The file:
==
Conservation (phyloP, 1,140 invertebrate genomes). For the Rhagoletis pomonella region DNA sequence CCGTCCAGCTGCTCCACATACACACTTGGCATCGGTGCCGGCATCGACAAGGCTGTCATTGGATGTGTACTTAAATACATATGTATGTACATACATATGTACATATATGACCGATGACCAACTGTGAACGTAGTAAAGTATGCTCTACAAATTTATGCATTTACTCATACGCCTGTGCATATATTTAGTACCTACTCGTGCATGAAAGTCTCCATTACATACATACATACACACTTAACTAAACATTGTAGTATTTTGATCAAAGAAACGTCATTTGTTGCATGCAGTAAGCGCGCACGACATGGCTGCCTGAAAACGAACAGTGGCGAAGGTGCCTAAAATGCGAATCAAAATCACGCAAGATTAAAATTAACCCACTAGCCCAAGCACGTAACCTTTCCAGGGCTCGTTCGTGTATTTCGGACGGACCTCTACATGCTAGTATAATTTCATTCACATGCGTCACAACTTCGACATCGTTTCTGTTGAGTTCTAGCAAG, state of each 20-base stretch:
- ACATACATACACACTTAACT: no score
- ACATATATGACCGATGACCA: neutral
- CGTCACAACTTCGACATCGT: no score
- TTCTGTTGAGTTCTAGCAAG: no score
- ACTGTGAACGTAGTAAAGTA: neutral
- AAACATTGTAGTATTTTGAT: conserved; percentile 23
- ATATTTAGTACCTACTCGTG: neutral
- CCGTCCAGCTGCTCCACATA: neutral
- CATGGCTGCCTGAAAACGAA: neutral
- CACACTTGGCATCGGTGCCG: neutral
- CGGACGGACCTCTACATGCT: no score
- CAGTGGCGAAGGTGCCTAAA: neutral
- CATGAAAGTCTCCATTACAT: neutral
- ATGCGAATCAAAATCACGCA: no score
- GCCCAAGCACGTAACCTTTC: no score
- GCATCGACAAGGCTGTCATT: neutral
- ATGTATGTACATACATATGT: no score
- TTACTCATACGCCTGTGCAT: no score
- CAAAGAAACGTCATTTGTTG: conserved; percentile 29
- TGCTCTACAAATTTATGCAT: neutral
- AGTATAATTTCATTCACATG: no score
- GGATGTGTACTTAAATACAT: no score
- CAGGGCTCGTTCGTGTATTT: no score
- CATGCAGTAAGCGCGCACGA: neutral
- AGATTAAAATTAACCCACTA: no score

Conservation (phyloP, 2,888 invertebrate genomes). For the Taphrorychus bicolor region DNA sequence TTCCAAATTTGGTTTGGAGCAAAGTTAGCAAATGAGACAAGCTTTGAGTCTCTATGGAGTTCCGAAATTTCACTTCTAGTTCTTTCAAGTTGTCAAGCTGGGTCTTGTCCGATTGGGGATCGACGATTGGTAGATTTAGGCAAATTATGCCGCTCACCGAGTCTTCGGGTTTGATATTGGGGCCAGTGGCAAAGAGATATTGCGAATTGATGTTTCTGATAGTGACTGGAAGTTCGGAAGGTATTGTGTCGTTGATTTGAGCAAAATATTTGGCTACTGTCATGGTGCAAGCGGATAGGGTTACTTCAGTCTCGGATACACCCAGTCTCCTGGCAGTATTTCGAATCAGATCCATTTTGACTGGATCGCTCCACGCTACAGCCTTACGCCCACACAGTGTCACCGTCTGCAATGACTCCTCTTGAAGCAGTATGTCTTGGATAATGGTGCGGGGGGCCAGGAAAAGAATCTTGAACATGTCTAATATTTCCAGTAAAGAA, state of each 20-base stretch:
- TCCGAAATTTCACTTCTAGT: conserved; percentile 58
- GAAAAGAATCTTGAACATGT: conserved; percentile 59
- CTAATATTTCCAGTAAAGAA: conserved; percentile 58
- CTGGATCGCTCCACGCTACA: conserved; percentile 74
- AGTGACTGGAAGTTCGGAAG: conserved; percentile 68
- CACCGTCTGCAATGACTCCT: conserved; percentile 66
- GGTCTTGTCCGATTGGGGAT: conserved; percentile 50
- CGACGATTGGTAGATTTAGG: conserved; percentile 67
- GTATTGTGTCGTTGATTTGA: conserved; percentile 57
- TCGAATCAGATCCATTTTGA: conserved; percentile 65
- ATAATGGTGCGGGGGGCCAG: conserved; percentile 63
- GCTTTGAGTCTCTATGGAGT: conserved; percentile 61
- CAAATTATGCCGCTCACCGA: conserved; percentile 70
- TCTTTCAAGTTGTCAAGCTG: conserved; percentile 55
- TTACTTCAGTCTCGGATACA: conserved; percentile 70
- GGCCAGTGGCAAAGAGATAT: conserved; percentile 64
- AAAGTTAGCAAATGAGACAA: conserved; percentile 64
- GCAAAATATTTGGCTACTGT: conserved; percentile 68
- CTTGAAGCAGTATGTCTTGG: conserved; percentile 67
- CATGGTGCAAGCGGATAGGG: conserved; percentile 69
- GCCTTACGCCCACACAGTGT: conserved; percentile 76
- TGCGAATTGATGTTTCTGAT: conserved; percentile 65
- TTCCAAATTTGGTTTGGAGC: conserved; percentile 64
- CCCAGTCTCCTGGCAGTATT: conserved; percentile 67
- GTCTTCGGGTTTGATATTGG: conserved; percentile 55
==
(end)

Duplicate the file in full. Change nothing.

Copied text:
Conservation (phyloP, 1,140 invertebrate genomes). For the Rhagoletis pomonella region DNA sequence CCGTCCAGCTGCTCCACATACACACTTGGCATCGGTGCCGGCATCGACAAGGCTGTCATTGGATGTGTACTTAAATACATATGTATGTACATACATATGTACATATATGACCGATGACCAACTGTGAACGTAGTAAAGTATGCTCTACAAATTTATGCATTTACTCATACGCCTGTGCATATATTTAGTACCTACTCGTGCATGAAAGTCTCCATTACATACATACATACACACTTAACTAAACATTGTAGTATTTTGATCAAAGAAACGTCATTTGTTGCATGCAGTAAGCGCGCACGACATGGCTGCCTGAAAACGAACAGTGGCGAAGGTGCCTAAAATGCGAATCAAAATCACGCAAGATTAAAATTAACCCACTAGCCCAAGCACGTAACCTTTCCAGGGCTCGTTCGTGTATTTCGGACGGACCTCTACATGCTAGTATAATTTCATTCACATGCGTCACAACTTCGACATCGTTTCTGTTGAGTTCTAGCAAG, state of each 20-base stretch:
- ACATACATACACACTTAACT: no score
- ACATATATGACCGATGACCA: neutral
- CGTCACAACTTCGACATCGT: no score
- TTCTGTTGAGTTCTAGCAAG: no score
- ACTGTGAACGTAGTAAAGTA: neutral
- AAACATTGTAGTATTTTGAT: conserved; percentile 23
- ATATTTAGTACCTACTCGTG: neutral
- CCGTCCAGCTGCTCCACATA: neutral
- CATGGCTGCCTGAAAACGAA: neutral
- CACACTTGGCATCGGTGCCG: neutral
- CGGACGGACCTCTACATGCT: no score
- CAGTGGCGAAGGTGCCTAAA: neutral
- CATGAAAGTCTCCATTACAT: neutral
- ATGCGAATCAAAATCACGCA: no score
- GCCCAAGCACGTAACCTTTC: no score
- GCATCGACAAGGCTGTCATT: neutral
- ATGTATGTACATACATATGT: no score
- TTACTCATACGCCTGTGCAT: no score
- CAAAGAAACGTCATTTGTTG: conserved; percentile 29
- TGCTCTACAAATTTATGCAT: neutral
- AGTATAATTTCATTCACATG: no score
- GGATGTGTACTTAAATACAT: no score
- CAGGGCTCGTTCGTGTATTT: no score
- CATGCAGTAAGCGCGCACGA: neutral
- AGATTAAAATTAACCCACTA: no score

Conservation (phyloP, 2,888 invertebrate genomes). For the Taphrorychus bicolor region DNA sequence TTCCAAATTTGGTTTGGAGCAAAGTTAGCAAATGAGACAAGCTTTGAGTCTCTATGGAGTTCCGAAATTTCACTTCTAGTTCTTTCAAGTTGTCAAGCTGGGTCTTGTCCGATTGGGGATCGACGATTGGTAGATTTAGGCAAATTATGCCGCTCACCGAGTCTTCGGGTTTGATATTGGGGCCAGTGGCAAAGAGATATTGCGAATTGATGTTTCTGATAGTGACTGGAAGTTCGGAAGGTATTGTGTCGTTGATTTGAGCAAAATATTTGGCTACTGTCATGGTGCAAGCGGATAGGGTTACTTCAGTCTCGGATACACCCAGTCTCCTGGCAGTATTTCGAATCAGATCCATTTTGACTGGATCGCTCCACGCTACAGCCTTACGCCCACACAGTGTCACCGTCTGCAATGACTCCTCTTGAAGCAGTATGTCTTGGATAATGGTGCGGGGGGCCAGGAAAAGAATCTTGAACATGTCTAATATTTCCAGTAAAGAA, state of each 20-base stretch:
- TCCGAAATTTCACTTCTAGT: conserved; percentile 58
- GAAAAGAATCTTGAACATGT: conserved; percentile 59
- CTAATATTTCCAGTAAAGAA: conserved; percentile 58
- CTGGATCGCTCCACGCTACA: conserved; percentile 74
- AGTGACTGGAAGTTCGGAAG: conserved; percentile 68
- CACCGTCTGCAATGACTCCT: conserved; percentile 66
- GGTCTTGTCCGATTGGGGAT: conserved; percentile 50
- CGACGATTGGTAGATTTAGG: conserved; percentile 67
- GTATTGTGTCGTTGATTTGA: conserved; percentile 57
- TCGAATCAGATCCATTTTGA: conserved; percentile 65
- ATAATGGTGCGGGGGGCCAG: conserved; percentile 63
- GCTTTGAGTCTCTATGGAGT: conserved; percentile 61
- CAAATTATGCCGCTCACCGA: conserved; percentile 70
- TCTTTCAAGTTGTCAAGCTG: conserved; percentile 55
- TTACTTCAGTCTCGGATACA: conserved; percentile 70
- GGCCAGTGGCAAAGAGATAT: conserved; percentile 64
- AAAGTTAGCAAATGAGACAA: conserved; percentile 64
- GCAAAATATTTGGCTACTGT: conserved; percentile 68
- CTTGAAGCAGTATGTCTTGG: conserved; percentile 67
- CATGGTGCAAGCGGATAGGG: conserved; percentile 69
- GCCTTACGCCCACACAGTGT: conserved; percentile 76
- TGCGAATTGATGTTTCTGAT: conserved; percentile 65
- TTCCAAATTTGGTTTGGAGC: conserved; percentile 64
- CCCAGTCTCCTGGCAGTATT: conserved; percentile 67
- GTCTTCGGGTTTGATATTGG: conserved; percentile 55